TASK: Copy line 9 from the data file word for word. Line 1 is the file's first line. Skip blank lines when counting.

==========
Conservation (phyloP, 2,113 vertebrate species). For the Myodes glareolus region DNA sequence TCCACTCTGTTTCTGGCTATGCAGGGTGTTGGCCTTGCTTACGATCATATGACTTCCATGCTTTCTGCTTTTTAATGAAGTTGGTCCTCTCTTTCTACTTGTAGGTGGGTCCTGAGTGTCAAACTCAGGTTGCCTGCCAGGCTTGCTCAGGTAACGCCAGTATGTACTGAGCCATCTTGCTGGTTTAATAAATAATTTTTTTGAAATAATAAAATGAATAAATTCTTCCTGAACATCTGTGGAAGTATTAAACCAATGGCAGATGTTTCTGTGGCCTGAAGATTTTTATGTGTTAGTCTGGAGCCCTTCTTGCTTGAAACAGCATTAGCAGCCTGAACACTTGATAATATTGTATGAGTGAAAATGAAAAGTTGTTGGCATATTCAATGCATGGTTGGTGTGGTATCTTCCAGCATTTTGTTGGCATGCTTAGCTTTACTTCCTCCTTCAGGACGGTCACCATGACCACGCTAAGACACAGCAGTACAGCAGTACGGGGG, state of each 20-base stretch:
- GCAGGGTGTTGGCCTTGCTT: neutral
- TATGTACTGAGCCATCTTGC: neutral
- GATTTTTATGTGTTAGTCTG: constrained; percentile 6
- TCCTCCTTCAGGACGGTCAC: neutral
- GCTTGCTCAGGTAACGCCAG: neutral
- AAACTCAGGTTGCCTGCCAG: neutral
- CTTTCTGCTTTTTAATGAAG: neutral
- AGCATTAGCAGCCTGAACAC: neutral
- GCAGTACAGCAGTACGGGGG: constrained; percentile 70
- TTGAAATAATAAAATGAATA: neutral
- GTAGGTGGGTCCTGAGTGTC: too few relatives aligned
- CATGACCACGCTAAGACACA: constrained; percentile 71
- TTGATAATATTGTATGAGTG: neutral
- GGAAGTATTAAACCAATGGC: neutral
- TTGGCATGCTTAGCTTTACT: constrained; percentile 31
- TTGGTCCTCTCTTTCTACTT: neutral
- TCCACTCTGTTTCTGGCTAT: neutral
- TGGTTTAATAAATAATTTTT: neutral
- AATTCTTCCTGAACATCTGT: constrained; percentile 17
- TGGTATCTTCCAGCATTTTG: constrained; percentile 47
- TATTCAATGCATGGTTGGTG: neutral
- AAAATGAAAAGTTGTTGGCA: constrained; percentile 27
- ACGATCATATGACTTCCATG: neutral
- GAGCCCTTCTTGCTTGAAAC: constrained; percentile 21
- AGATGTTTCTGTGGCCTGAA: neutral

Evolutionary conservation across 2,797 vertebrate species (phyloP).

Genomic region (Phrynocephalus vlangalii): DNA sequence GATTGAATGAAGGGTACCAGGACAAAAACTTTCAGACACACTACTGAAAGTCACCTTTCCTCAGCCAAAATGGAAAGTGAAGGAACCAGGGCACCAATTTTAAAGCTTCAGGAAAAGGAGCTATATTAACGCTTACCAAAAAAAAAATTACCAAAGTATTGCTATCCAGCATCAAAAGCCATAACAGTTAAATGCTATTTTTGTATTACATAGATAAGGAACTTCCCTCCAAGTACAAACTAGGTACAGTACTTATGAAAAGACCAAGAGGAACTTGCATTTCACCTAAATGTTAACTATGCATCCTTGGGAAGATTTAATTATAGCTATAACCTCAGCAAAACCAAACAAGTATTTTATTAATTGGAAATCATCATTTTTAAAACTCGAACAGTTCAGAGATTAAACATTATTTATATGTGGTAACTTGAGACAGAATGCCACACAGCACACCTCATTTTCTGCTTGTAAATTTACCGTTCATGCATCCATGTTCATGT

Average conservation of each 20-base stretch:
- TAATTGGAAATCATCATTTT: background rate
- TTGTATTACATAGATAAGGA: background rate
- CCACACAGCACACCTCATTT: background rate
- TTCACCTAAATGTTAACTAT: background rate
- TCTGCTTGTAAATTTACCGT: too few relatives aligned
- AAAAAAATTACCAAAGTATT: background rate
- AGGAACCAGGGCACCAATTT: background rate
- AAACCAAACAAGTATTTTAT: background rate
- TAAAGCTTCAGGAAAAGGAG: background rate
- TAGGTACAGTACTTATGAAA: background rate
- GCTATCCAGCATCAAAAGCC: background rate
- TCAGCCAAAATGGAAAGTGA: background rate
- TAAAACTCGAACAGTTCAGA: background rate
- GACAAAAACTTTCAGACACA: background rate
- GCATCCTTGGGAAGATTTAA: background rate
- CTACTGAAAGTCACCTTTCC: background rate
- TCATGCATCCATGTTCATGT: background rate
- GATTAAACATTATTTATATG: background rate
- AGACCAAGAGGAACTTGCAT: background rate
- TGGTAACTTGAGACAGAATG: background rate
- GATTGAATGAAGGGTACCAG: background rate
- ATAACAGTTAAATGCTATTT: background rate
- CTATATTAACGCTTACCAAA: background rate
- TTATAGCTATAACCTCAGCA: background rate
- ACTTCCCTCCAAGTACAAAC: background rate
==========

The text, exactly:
- AGCATTAGCAGCCTGAACAC: neutral